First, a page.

As I've mentioned, I hate the way we go about year ending reflection in this country. The idea that everything can be boiled down into a list of ten things makes entirely no sense to me, and why does everything have to be ranked anyway. If pushed to do it, I still don't think I could tell you whether I liked The Bloody Fortress better than The Bicycle Thief. I like them in different ways, and they certainly both struck me with different emotional tones, but to say definitively that one is better than the other. I won't do it, and shame on every film critic on the planet for cowtowing to editors on this front. Still I do want to get in on the look back on the year past even if in a belated fashion. Actually I wouldn't have it any other way.
So I'm just gonna jump into this because it's been roaming around in my head for a week now. I saw Black Snake Moan for the first time last week, and I was alternately harrumphish and happy with the outcome. There's just something about Craig Brewer's work that is a little off putting to me, and it's not the controversial nature of the subject matter. I have no problem with an old black man chaining a young white woman to a radiator per se, but doing that within the confines of an otherwise naturalistic film and trying to make it play without feeling forced like a conceit is tough. Brewer doesn't quite get there unfortunately because I'm totally rooting for him even if his filmmaking career may be coming to an end. How he got Black Snake Moan or Hustle & Flow made within the studio system is beyond me. I can't even imagine. Anyway, I had a point here.
The point being that Black Snake Moan seemed to fit in some kind of indiestyle counterpoint to the film Juno which has been in my mind a lot since seeing it a couple of weeks ago. It has quickly become the yardstick by which witty turns of phrase are going to be judged, and it also on some level deals with tough issues. Therein is really the problem. While Juno is the film that I preferred, Black Snake Moan is undoubtedly a more complicated and in some ways a much more honest film. It's messy and while neither of them have endings with the perverbial Hollywood bow around them, the end of Moan felt more like it was leading into the complications of life than Juno did.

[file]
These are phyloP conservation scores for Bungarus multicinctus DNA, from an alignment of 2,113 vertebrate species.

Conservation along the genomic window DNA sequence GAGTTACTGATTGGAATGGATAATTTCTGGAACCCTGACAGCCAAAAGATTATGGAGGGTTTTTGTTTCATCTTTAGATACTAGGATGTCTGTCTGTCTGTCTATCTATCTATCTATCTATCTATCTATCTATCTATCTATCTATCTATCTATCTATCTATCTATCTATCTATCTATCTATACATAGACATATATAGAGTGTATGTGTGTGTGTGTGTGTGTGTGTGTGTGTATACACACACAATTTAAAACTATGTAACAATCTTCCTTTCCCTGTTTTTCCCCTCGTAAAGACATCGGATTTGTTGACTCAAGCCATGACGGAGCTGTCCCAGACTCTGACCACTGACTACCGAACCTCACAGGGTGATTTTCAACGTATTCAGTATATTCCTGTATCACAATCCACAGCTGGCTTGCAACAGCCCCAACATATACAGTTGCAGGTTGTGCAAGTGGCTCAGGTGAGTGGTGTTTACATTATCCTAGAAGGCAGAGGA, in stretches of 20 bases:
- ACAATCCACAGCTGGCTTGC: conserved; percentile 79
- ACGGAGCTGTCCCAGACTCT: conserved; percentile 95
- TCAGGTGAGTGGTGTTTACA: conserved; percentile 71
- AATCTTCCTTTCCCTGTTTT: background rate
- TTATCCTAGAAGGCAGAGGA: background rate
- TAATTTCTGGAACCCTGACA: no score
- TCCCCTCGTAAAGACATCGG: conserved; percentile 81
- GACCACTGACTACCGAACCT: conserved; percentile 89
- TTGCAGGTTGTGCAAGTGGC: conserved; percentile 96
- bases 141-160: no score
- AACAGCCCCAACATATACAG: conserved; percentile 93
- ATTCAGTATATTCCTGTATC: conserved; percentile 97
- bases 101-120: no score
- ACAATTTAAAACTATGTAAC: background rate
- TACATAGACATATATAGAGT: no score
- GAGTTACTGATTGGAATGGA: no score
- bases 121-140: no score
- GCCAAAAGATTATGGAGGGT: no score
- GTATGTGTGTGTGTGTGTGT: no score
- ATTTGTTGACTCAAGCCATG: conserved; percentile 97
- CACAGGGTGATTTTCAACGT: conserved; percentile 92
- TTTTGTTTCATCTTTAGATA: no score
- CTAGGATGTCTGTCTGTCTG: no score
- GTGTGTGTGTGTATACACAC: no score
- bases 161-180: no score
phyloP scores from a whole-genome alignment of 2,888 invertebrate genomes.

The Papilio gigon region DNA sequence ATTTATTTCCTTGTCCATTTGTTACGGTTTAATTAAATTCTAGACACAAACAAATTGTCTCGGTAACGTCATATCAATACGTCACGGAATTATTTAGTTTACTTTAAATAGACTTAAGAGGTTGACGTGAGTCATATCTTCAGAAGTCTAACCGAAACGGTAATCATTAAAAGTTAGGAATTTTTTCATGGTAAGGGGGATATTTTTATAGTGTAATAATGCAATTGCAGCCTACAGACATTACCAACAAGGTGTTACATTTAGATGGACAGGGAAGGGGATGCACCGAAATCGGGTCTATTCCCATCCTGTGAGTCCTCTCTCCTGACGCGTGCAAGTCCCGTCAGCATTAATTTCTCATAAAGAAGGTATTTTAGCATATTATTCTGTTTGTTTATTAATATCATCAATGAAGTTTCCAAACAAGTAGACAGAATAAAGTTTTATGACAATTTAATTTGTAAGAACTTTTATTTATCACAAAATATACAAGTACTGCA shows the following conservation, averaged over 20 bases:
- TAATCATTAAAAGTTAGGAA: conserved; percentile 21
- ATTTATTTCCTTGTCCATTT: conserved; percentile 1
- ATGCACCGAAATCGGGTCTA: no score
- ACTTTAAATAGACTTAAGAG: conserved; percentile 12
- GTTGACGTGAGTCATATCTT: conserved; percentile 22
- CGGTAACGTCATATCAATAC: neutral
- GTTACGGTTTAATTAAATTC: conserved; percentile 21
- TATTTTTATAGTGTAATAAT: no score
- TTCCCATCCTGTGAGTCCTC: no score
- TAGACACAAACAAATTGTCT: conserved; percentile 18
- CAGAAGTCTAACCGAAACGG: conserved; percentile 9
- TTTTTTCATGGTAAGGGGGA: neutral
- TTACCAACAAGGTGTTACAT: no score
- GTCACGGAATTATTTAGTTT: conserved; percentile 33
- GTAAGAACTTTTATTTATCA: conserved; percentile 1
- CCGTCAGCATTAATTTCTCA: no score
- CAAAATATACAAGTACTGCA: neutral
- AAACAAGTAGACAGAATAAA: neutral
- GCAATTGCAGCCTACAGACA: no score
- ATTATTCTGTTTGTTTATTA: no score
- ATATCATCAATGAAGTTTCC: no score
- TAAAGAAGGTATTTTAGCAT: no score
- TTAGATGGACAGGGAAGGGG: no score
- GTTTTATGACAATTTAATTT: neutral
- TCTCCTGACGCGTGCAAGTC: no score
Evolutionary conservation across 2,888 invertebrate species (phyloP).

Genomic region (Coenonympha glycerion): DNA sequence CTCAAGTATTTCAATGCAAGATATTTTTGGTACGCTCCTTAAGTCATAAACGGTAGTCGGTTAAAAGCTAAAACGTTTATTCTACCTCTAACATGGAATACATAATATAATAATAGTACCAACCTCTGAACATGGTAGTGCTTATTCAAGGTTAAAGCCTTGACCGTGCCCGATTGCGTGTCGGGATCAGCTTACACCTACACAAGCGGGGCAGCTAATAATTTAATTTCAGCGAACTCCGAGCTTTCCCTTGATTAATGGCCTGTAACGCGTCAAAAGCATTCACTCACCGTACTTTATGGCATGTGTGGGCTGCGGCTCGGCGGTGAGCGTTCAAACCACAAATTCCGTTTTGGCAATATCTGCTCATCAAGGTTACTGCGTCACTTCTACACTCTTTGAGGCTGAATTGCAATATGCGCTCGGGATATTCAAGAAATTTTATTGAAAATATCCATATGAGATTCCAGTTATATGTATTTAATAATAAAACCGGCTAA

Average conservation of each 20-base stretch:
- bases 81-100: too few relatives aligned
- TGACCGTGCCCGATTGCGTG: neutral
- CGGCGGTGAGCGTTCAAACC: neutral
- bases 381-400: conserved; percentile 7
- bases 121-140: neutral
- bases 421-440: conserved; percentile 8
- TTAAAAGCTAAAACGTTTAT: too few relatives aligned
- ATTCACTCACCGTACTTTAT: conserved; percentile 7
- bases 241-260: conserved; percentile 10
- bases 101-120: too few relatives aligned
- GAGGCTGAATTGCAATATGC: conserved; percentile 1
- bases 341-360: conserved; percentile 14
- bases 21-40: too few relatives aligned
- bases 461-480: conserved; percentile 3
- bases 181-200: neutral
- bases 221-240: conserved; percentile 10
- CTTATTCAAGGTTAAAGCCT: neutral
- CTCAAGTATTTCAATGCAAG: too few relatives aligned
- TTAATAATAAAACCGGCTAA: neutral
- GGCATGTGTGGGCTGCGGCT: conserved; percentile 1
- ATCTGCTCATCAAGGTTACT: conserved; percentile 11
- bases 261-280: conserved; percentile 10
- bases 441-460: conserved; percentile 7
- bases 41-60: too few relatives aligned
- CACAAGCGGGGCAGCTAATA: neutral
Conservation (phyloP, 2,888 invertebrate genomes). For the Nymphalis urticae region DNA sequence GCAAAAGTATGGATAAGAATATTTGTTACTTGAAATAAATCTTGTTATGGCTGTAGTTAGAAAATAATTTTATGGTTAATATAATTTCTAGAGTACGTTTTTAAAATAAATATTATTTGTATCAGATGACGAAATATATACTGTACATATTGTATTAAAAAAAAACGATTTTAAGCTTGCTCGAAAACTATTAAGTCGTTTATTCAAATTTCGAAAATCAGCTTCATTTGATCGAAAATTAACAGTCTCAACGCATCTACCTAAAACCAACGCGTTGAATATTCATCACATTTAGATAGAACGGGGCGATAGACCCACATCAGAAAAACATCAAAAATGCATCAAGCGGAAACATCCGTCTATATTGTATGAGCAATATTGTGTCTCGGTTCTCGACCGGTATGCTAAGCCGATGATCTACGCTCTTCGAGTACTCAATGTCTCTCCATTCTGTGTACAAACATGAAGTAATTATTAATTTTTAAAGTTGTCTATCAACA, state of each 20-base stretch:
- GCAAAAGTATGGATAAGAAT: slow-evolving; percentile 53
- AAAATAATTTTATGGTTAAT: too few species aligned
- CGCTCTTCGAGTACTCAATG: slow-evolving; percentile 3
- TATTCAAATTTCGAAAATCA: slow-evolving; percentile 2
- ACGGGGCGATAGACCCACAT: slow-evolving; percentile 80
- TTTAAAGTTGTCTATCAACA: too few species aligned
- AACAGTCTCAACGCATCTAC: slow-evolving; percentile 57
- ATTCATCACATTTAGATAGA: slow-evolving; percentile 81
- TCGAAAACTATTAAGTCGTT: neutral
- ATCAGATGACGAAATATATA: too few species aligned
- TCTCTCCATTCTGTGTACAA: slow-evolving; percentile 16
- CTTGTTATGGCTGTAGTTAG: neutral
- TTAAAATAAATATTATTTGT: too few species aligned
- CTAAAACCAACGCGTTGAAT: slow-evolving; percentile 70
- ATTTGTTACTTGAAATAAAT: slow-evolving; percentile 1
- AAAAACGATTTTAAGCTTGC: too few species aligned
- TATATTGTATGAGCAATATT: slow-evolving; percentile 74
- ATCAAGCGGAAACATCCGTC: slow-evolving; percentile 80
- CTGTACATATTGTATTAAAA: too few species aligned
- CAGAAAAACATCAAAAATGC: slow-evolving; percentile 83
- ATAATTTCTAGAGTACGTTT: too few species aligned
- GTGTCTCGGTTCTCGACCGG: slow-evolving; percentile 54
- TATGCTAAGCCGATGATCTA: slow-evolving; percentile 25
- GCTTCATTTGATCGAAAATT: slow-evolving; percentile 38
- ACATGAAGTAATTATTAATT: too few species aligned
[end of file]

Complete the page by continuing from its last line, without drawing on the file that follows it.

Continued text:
Although there are some thematic undercurrents that both films share, obviously these are two very different films tonally. While I worry about a film that makes pregnancy seem like a mild inconvenience, I enjoyed Juno immensely, and while I appreciated the ideas of love tolerance that permeated Moan, the film seemed to much like a conceit, the blues movie, for me to really get to a place of willful suspension of disbelief.
Anyway, I think there's something in these two films that play off each other and make me think of them in some sort of comparative analysis, so I'll try to get into that a little more deeply. I have to say, I find it difficult to use the blog forum to say much in the way that is all the way to meaningful and considered. I do like that off-the-cuffness. Sometimes though I want to go a little deeper, and I just find it difficult to get there without maybe starting somewhere else. If that makes any sense.
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